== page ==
• Total monthly payments when remortgaging the current first charge mortgage of £200,000 plus adding the additional £50,000 borrowing requirement at a total monthly interest rate of 2.0% – £416.67

The “pro’s and con’s” of the above will be discussed with the applicant before a decision and recommendation made by the broker.

A second charge loan / mortgage is normally arranged from a different lender to the first charge mortgage but underwritten in a similar manner.  Lending will only be granted when the lenders criteria on affordability, Loan to Value (LTV), credit, use of additional borrowing etc are satisfied.  Each lender has a slightly different criteria and rate etc, which is a good reason for using a second charge broker, such as UK Property Finance, who will know all the criteria on offer.

Once arranged, the second charge loan / mortgage will be registered against the property title in the same way as a standard mortgage and will be repaid on a monthly basis in the same manner i.e.

  • Property value – £400,000
  • First charge mortgage amount – £200,000
  • Monthly first charge mortgage payments – £140
  • Second charge mortgage / loan amount – £50,000
  • Monthly second charge mortgage / loan payments – £208.33

What is a secured loan?

Also referred to as homeowner loans, a secured loan is a long-term borrowing product that is backed up by the equity in a homeowner’s property. Unlike unsecured loans, they provide fast and convenient access to larger sums of money with lower rates of interest. In addition, a good credit score is somewhat less important with this type of finance.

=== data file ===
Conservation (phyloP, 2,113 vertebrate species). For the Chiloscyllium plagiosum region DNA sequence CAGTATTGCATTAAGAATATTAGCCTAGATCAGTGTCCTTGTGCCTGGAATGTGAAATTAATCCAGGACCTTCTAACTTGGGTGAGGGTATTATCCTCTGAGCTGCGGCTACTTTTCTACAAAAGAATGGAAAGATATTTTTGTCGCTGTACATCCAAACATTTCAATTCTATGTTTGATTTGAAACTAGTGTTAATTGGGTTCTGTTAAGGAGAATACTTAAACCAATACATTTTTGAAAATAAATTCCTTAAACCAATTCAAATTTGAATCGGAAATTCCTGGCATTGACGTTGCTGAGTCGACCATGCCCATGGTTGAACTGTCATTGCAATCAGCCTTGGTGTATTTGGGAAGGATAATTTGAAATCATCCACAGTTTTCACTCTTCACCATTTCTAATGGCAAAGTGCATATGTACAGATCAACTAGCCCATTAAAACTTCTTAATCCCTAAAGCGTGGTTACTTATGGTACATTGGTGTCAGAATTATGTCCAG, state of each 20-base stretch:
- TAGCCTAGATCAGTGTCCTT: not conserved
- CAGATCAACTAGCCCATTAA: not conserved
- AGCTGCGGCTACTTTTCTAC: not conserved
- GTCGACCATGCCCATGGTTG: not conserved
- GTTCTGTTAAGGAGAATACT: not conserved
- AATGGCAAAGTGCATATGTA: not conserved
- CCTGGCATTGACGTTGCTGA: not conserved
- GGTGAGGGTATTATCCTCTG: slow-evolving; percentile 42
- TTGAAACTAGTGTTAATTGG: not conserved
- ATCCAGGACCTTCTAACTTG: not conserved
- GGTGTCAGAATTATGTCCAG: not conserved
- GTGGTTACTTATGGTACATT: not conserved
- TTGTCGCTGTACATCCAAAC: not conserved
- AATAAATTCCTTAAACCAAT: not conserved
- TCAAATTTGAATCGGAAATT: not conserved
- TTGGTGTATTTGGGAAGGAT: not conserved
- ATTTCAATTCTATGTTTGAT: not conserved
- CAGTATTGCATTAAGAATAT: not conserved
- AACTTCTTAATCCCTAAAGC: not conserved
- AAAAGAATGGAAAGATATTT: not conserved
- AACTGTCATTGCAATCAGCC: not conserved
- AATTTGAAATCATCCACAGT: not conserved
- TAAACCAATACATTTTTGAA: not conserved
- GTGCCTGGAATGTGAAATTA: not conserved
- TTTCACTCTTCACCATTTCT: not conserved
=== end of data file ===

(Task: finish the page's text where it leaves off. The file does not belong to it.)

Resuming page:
What is a homeowner loan?

A homeowner loan is a secured borrowing product that is taken out using the available equity in a property owner’s home as security for the lender. If repayments are not met on time, the borrower may end up losing their property, although most secured loan providers would rather avoid this happening.

What is the difference between a secured and an unsecured loan?

With an unsecured loan, the loan provider will base their decision to lend using a borrower’s credit score without requiring any security in the form of a valuable asset such as a property. Another difference between a secured and unsecured loan is that secured loans are more readily approved with larger sums being made available.

What is an unprotected loan?

An unsecured, or unprotected loan, is a short-term financial product that does not require some type of asset as security should the borrower default. Affordable unsecured loans are usually only made available to those with high credit scores and the repayment periods are typically much shorter than with secured loan types.

Last Updated: Jun 8, 2017 @ 2:14 pm

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The advice and processing on all financial products introduced via this website will be handled by UK Property Finance Ltd, which is authorised by The Financial Conduct Authority (FCA) no 667602. The FCA do not regulate all mortgages such as Buy to Let and Commercial. Think Carefully before securing debts against your home. Your property could be repossessed if you do not keep up repayments on your mortgage or any other debt secured on it.